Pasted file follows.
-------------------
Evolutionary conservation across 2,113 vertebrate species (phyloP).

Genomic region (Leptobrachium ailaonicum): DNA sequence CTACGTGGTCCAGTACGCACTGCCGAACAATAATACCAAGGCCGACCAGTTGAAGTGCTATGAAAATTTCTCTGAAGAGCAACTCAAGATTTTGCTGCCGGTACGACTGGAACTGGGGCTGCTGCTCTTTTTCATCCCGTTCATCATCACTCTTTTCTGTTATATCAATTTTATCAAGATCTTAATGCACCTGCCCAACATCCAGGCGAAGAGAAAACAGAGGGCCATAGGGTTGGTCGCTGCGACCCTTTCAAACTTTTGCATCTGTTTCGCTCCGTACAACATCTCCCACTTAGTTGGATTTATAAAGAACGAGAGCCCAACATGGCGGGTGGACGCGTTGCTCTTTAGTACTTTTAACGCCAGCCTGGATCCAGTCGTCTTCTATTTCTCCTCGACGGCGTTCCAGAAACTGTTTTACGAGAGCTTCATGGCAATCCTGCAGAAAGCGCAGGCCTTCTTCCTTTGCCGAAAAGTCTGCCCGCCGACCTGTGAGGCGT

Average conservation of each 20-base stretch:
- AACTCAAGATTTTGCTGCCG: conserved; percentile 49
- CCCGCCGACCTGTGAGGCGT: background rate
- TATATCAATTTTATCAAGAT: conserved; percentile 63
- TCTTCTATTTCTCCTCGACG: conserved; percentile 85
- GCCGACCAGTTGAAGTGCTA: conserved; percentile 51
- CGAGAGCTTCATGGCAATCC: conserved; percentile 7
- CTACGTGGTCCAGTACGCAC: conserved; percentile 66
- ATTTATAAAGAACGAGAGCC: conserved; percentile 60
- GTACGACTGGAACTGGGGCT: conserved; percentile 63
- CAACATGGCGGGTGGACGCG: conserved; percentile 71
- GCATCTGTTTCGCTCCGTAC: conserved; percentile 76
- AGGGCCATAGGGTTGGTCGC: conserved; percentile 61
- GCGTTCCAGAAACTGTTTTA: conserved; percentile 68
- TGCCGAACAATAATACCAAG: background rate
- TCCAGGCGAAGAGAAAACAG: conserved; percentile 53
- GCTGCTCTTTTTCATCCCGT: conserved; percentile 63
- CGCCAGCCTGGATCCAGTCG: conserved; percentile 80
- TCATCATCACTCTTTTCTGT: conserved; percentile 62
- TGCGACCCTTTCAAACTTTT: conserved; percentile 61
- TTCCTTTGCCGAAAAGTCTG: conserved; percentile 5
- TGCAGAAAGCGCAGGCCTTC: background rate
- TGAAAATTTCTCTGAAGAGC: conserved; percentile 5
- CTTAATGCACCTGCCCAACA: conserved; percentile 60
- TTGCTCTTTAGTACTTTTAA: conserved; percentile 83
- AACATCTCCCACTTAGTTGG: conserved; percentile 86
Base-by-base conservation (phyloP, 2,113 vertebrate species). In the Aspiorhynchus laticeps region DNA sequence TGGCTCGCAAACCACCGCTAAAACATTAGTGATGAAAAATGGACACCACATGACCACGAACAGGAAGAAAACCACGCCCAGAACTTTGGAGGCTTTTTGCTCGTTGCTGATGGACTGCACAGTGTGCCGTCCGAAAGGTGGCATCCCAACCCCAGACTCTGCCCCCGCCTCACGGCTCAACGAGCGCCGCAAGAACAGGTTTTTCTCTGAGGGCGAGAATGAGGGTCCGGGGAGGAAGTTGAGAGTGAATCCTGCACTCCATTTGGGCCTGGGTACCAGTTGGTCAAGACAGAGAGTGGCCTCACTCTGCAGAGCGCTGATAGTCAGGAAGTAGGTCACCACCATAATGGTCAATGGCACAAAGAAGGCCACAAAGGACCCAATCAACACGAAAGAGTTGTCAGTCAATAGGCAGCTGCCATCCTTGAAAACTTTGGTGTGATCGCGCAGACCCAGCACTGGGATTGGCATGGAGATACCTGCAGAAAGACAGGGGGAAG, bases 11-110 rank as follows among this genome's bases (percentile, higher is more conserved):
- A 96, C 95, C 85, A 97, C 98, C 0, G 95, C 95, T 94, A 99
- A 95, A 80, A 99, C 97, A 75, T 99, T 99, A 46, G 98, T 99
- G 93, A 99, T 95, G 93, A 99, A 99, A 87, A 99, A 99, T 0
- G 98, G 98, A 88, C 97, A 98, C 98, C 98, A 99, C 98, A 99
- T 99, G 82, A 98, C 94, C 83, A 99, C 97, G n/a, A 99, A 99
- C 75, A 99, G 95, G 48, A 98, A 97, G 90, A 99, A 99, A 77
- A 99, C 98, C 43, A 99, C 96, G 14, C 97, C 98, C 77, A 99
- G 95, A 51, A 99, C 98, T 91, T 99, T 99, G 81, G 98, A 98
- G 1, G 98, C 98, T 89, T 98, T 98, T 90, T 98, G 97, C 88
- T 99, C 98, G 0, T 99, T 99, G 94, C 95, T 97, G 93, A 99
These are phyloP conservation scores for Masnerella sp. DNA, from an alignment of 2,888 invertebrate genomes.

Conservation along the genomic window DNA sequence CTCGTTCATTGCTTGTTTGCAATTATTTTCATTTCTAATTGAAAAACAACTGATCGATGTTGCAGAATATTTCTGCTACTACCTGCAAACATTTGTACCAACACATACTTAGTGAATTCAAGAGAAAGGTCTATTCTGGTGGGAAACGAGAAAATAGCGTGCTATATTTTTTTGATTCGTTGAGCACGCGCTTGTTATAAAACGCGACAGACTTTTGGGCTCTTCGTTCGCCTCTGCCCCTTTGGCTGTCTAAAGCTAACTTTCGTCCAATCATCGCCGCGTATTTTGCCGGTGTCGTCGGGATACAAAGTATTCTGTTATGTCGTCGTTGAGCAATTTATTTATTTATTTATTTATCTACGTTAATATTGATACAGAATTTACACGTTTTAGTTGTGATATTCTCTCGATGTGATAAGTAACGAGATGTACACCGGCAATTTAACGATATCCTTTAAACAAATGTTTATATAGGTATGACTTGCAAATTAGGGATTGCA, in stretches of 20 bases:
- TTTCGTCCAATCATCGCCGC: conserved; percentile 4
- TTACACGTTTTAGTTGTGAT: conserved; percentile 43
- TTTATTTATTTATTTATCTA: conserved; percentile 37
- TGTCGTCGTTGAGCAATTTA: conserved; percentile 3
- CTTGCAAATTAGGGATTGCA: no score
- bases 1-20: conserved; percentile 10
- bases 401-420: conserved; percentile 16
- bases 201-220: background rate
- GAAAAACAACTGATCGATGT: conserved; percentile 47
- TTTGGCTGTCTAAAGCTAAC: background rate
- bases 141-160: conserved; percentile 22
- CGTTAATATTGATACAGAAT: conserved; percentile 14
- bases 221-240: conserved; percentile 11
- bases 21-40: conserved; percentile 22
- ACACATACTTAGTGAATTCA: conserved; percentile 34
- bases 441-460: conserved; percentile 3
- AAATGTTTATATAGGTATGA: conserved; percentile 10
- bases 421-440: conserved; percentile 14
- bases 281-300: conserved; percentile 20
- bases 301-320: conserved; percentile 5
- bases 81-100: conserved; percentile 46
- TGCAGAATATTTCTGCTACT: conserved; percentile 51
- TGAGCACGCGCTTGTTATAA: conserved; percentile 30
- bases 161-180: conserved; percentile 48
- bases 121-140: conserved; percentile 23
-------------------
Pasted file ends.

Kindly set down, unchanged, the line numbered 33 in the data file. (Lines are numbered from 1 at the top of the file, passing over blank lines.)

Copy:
- G 98, G 98, A 88, C 97, A 98, C 98, C 98, A 99, C 98, A 99